The Rides, Can't Get Enough. In musical match-ups, it's impossible to know in advance what will actually work. Super groups are rarely what they set out to be, and most likely deserve to be put on ice forever. However, if a few like-minded players get together and decide to mess with the edges, great things can happen. Which is where the Rides come in. Stephen Stills is no stranger to innovation, having been in folk, folk-rock, super and not-so-super bands the past 50 years. Stills is a master guitarist capable of frying the frets right off a Fender Stratocaster, and still sings like he was born to do it. Keyboard player Barry Goldberg, while not a household name, has been in groups with Steve Miller, Charlie Musselwhite, Michael Bloomfield and other stellar lights, and was one of the first young Chicago pioneers to venture into ghetto clubs to find the originators of urban blues in the early '60s. Kenny Wayne Shepherd, of course, began burning down stages in his teens and hasn't stopped since. Together they are a somewhat unlikely trio, but it works—all night long.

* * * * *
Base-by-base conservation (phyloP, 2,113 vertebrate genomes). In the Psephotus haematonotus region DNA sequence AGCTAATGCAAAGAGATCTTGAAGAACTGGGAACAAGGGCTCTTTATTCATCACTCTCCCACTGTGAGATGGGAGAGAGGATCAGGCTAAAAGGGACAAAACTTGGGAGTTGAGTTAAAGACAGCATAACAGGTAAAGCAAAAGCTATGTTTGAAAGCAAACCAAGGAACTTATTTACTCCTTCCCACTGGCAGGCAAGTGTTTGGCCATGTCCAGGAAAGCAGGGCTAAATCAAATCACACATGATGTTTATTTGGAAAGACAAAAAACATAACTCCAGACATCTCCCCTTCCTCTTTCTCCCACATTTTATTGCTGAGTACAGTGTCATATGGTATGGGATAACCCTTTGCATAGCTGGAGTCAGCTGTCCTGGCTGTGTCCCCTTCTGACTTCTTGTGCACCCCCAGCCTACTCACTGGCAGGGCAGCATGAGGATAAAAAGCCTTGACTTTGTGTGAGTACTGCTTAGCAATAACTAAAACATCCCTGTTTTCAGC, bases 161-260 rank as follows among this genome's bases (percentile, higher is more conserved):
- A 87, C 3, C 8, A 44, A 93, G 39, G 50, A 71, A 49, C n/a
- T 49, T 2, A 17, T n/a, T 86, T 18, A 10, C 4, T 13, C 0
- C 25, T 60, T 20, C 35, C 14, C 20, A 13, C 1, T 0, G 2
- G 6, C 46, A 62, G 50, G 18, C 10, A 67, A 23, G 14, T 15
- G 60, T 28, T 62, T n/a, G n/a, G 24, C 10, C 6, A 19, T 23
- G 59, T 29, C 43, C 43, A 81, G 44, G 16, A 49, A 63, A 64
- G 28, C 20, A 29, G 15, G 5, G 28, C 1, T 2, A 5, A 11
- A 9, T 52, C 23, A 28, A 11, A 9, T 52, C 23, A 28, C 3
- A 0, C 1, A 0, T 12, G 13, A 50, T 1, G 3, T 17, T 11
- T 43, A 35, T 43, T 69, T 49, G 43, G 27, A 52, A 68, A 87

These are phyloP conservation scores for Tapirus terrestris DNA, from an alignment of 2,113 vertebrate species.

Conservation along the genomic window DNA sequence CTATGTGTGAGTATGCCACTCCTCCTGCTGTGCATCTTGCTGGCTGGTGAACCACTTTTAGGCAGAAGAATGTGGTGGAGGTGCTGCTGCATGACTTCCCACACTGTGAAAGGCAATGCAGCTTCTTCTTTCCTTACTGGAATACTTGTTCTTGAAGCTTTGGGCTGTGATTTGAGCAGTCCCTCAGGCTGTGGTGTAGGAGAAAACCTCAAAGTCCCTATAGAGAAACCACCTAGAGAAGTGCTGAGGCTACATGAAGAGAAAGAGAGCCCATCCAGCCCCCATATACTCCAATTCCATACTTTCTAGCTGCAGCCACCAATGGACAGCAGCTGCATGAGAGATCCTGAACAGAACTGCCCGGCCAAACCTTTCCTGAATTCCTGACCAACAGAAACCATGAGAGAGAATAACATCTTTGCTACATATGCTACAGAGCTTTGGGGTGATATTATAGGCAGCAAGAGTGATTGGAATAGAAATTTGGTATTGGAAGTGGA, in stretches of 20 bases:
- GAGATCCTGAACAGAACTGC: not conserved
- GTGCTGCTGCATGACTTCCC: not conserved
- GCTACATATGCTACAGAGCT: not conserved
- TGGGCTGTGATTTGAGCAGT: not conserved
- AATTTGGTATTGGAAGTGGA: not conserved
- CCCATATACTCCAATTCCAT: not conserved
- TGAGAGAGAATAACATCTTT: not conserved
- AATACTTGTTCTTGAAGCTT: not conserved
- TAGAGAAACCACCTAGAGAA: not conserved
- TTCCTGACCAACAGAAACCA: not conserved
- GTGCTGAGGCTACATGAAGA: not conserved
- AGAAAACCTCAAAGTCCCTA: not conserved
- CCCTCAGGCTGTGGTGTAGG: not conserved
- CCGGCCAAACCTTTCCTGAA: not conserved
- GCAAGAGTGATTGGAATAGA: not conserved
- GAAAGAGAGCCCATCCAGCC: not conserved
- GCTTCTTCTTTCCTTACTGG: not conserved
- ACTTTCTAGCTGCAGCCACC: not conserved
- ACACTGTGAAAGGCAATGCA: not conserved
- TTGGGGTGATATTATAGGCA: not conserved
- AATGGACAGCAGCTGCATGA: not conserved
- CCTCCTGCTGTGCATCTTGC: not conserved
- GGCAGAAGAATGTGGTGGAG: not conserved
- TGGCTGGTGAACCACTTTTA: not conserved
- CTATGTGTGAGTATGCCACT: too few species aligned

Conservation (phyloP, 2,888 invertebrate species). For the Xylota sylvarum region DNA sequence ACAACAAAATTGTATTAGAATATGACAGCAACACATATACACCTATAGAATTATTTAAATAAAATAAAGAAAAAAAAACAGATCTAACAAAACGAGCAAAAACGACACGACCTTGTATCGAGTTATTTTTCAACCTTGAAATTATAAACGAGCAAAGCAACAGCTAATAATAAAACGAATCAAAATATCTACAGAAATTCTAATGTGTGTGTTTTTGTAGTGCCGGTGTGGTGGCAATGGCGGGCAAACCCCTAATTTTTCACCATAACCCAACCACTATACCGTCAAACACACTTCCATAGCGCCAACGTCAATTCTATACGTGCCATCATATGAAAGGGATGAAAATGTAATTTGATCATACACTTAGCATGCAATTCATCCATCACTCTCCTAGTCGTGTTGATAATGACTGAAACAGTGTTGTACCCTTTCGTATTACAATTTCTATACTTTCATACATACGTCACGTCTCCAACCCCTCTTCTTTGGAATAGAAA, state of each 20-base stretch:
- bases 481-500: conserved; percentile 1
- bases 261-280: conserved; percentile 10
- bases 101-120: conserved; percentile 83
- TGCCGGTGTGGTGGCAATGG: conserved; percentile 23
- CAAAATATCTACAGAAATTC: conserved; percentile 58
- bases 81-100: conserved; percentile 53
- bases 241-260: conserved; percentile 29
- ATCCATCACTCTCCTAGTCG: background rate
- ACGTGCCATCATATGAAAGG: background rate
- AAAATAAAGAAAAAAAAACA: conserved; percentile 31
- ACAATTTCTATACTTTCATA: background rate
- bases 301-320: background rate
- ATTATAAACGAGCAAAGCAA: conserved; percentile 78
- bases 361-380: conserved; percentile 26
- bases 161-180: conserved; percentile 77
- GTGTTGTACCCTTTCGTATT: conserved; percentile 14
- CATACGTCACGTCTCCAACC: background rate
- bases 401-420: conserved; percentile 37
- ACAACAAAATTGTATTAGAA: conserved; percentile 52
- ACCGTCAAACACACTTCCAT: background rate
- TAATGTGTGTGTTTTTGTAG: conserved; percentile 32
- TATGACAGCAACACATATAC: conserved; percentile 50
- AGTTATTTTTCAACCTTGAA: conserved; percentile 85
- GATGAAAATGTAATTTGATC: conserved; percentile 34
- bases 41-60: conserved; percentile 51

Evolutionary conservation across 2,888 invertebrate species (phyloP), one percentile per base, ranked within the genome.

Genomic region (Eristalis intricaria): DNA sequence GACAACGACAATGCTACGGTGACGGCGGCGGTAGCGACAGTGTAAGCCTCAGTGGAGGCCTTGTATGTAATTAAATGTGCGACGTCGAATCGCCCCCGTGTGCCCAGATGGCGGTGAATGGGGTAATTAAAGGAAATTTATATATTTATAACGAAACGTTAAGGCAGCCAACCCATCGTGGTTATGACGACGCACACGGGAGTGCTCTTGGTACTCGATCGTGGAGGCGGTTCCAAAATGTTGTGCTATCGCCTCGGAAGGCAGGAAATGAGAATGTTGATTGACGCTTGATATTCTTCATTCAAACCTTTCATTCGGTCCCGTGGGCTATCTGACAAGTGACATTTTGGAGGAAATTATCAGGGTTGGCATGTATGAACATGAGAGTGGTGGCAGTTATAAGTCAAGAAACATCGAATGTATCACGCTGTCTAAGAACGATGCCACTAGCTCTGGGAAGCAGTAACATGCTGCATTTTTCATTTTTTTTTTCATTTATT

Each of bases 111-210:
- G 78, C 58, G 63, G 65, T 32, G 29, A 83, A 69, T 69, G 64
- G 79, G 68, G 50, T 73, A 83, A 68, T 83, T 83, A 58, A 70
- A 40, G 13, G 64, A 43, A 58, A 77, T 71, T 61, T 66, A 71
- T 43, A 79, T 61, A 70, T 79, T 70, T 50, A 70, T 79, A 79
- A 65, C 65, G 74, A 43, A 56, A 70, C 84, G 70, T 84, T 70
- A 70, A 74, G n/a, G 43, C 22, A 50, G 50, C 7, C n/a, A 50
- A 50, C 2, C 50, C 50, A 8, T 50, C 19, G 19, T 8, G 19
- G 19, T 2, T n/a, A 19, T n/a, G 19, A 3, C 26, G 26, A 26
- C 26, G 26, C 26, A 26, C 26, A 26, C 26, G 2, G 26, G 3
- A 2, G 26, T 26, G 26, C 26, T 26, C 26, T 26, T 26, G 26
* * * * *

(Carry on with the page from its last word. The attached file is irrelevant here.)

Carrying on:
One reason for the unqualified success of their debut album is the wild mix of songs. Besides new originals they wrote together, there are covers of Muddy Waters' "Honey Bee," the Stooges' "Search and Destroy," Elmore James's "Talk to Me Baby," Neil Young's "Rockin' in the Free World" and others. Maybe even best of all, Stills revives his little known chestnut "Word Game" to maximum effect. There is so much verve running through every song it feels like the music is going to fly right off the disc. They were recorded quick, always in deference to the deep groove provided by drummer Chris Layton and bassist Kevin McCormick, and while it's by no means a jam session, the presence of beating-heart human beings on this music is an undeniable joy. Throw in a true element of surprise at almost every juncture and the rollicking release provided by all great rock and roll flows freely. Co-producer Jerry Harrison, no stranger to innovation during his long tenure in Talking Heads, makes sure of that. The next time modern music starts to feel a little prefab and the bestseller chart names might as well be written in Swahili, it's time to take the Rides out for a ride. The pleasure is all theirs.